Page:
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The Rapid E-Learning Blog - desert island reading for the stranded elearning developer

Back in the ‘80s there was a music magazine that published a list of desert island discs.  People would write in and share the ten records they’d bring if they were stranded on an island.  I used that list to find people who had similar tastes and then checked out the bands they’d recommend.  That’s how found a lot of new bands like Milli Vanilli.

I get a lot of questions about book recommendations from people just getting started with elearning.  So for today’s post I’d like to do something similar to the desert island discs.

Let’s suppose you are on a desert island and in between catching fish and talking to volleyballs you have a deep desire to learn more about elearning. You can only bring three books. Which books are they and why?  I’ll get it started.

Elearning 101

Here is what I see as the three core elements of a successful elearning course.  I shared a little about this in this post on mapping out elearning courses.

  • Visual design: Is the course visually appealing and use effective visual communication?
  • Content: What content needs to be in the course?
  • Learning activities: What will the learner do with the content?The Rapid E-Learning Blog - three core elements of course design

If we broke those into three areas of expertise they would probably be something like this:

  • Visual design & communication
  • Instructional design
  • Interaction design

Here are the books I’d recommend to those stranded elearning developers who are just getting started and want to build their elearning skills so they’ll be prepared when rescued from the island.

The Rapid E-Learning Blog - desert island elearning book recommendations

  • Design for How People Learn. It’s important to understand how people learn because it will help you build better learning experiences. Unfortunately most people I talk to don’t have a formal education in instructional design. This book is probably the single best book for the person who’s just getting started and wants to know more about instructional design and how people learn.
  • White Space is Not Your Enemy: A Beginner’s Guide to Communicating Visually through Graphic, Web and Multimedia Design.  Good visual design combines courses that look great with good visual communication.  Unfortunately there’s not enough focus on that for elearning.  Anything you can do to help you get there is a win.  This book is a good start.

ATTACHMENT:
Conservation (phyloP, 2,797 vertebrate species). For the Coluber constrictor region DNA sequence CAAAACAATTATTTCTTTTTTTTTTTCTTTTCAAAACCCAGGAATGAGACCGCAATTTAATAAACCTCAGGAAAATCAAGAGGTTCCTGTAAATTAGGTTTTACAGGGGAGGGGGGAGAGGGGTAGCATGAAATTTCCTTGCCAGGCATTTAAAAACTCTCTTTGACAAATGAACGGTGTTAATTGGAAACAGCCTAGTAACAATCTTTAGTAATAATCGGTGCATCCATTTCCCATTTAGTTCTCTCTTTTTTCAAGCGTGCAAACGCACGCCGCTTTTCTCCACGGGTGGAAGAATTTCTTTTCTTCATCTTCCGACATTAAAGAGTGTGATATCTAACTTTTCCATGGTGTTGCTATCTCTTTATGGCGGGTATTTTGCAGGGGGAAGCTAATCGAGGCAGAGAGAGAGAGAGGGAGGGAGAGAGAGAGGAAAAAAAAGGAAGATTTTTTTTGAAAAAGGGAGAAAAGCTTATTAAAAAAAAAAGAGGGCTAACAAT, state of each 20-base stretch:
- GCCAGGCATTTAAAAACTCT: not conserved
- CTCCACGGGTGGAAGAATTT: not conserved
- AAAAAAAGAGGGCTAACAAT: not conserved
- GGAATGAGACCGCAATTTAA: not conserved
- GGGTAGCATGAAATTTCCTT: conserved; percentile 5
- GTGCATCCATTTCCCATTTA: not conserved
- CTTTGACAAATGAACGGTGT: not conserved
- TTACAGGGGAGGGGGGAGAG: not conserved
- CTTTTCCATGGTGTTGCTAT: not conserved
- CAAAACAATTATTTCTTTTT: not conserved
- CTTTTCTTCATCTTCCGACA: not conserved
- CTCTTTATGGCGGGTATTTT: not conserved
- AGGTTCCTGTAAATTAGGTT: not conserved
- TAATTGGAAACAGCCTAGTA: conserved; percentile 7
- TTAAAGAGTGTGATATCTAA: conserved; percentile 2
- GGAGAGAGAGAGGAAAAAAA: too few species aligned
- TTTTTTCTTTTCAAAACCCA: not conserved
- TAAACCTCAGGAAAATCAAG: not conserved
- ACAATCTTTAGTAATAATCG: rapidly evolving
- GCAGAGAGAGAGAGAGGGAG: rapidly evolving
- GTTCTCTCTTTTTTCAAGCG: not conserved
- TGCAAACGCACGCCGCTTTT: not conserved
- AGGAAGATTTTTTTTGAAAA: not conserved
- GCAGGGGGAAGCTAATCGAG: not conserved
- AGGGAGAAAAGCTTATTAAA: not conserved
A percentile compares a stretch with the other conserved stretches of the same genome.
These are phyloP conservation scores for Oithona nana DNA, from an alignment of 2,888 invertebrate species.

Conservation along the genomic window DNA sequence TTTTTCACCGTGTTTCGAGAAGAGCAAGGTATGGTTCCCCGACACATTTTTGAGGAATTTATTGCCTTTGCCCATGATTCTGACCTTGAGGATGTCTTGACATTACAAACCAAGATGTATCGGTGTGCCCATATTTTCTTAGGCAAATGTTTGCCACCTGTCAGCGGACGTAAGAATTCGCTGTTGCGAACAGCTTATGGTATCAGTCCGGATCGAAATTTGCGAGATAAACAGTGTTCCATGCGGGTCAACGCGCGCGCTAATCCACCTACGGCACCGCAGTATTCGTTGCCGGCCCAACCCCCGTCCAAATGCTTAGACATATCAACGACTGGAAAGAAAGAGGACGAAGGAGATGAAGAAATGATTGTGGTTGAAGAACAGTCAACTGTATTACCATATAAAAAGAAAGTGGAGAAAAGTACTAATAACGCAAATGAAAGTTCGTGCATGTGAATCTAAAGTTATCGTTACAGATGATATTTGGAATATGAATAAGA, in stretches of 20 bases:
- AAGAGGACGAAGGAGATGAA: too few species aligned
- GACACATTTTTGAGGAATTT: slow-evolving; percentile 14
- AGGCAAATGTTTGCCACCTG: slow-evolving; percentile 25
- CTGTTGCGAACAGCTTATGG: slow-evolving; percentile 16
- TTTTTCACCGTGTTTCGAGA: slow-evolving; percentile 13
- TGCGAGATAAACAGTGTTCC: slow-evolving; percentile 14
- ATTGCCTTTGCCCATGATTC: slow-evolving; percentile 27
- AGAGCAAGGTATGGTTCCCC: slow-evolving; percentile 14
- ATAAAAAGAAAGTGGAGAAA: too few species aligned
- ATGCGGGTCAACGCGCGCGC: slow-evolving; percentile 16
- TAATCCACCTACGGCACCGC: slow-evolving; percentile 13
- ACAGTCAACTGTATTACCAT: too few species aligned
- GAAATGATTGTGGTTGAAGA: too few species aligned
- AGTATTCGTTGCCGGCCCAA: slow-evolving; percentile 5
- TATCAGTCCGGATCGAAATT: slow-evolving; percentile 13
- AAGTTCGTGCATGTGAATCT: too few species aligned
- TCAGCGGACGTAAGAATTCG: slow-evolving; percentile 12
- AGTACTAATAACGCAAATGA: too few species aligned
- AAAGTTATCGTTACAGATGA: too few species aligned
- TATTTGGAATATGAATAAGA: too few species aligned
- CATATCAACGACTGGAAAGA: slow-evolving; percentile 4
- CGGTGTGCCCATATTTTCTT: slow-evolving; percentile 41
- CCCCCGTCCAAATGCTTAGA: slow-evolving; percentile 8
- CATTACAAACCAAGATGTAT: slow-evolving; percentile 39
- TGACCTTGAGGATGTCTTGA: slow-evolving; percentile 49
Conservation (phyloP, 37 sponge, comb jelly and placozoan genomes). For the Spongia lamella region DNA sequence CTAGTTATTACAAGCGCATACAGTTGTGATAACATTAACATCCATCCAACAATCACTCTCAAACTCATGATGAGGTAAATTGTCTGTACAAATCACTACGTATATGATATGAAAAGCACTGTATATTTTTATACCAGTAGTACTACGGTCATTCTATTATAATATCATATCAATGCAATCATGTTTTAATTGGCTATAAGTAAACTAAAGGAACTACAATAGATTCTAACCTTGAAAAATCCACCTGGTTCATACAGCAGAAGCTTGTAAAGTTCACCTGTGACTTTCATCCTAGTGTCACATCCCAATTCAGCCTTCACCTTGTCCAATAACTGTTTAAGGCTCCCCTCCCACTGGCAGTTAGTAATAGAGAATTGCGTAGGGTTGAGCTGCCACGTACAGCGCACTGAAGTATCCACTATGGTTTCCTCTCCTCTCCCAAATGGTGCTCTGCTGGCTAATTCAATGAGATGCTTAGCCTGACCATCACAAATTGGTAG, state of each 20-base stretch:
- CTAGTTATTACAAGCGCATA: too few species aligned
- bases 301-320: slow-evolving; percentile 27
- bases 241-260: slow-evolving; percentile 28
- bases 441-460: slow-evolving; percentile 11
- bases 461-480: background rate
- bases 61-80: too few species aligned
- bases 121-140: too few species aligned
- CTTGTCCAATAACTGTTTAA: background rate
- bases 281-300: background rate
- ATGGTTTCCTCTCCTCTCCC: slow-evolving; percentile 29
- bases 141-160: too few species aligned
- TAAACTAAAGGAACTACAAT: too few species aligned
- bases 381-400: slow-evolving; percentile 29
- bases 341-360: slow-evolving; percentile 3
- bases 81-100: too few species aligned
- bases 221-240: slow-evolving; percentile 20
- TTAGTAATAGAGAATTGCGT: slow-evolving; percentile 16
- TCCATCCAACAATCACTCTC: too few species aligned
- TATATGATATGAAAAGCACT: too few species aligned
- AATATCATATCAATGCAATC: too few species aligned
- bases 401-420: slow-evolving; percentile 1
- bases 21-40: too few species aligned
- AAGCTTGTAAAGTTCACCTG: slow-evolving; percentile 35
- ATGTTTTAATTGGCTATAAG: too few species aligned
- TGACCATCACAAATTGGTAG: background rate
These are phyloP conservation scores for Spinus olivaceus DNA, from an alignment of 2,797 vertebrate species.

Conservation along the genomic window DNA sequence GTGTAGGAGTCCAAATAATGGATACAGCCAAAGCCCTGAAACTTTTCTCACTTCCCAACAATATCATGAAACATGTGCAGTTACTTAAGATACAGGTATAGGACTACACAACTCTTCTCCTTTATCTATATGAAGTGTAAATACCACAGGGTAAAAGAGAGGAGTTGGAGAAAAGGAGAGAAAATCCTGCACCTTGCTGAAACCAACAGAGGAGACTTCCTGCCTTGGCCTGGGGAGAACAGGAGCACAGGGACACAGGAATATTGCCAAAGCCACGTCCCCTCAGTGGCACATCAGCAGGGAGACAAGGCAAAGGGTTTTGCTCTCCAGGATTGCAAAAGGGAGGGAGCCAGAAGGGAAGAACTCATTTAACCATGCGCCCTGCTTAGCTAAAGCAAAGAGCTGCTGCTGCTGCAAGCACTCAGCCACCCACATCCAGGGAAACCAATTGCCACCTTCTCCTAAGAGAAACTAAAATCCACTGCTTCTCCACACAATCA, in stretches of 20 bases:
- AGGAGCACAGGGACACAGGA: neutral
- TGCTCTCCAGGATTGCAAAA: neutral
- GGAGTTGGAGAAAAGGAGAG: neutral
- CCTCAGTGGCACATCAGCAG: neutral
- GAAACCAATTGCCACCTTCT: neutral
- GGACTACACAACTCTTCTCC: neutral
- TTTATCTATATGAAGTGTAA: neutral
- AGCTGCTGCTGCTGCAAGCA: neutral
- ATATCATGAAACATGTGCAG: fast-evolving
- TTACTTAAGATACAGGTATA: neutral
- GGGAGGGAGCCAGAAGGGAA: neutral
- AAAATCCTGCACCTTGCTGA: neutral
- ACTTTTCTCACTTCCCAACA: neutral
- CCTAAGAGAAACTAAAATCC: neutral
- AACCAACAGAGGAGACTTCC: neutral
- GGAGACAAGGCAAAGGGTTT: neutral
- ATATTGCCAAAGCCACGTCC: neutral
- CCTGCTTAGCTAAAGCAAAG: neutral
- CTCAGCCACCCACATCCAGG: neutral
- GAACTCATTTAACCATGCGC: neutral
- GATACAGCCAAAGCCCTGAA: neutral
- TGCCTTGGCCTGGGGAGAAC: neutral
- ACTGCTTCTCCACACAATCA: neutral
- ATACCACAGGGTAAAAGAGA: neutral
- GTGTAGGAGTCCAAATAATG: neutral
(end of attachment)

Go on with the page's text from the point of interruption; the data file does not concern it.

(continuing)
• Beyond Bullet Points.  Many elearning developers overlook this book because it’s about presentations.  But here’s why I think it’s a must-have elearning book.  Most elearning courses are closer to online presentations than structured learning activities.  This book is great at helping you craft a message that has meaning and impact.  In addition, it also introduces the same cognitive load stuff that you’d find in Multimedia Learning and E-Learning & the Science of Instruction (both good books, by the way).

The links to Amazon books may produce a slight commission.

Obviously there are many good books from which to choose, but for now, these are the three I’d recommend.  Which three books would you take and why?  Feel free to share your recommendations in the comments section.


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36 responses to “Are These the Three E-Learning Books You Would Recommend?”

November 29th, 2011

Love these suggestions, I’ll certainly check them out.

I’d also recommend…..

Presentation Zen – Garr Reynolds (all round presentation guru!)
Great to help move towards “this is not a slide, this is a black space” type design

Brain Rules – John Medina – great and entertaining explanation of how the brain works

Slide:ology – Nancy Duarte, an expert on creating presentations which are visually interesting, lots of great ideas on thinking about and creating stimulating visuals

Thanks Tom, I think my tree books would be the Non-Designers Design Book, Presentation Zen and Slideology

I really enjoyed:

Design Elements: A Graphic Style Manual – Timothy Samara

Great reference for someone new to graphic design.

Great recommendations, as usual, Tom. The three books I would take are:
1. Mager: Analyzing Performance Problems (to remind me that training or elearning is not always the answer).
2. Mayer: Multimedia Learning
3. Clark/ Lyons: Graphics for Learning

November 29th, 2011

Like Tom, I’d pack Better Than Bullet Points, then add Telling Ain’t Training and Michael Allen’s Guide to Elearning–or any of Mr. Allen’s series–they are all wonderful!

November 29th, 2011

I like E-Learning by Design by William Horton. It has a lot of examples and sample screen shots, and is based on sound instructional design principles.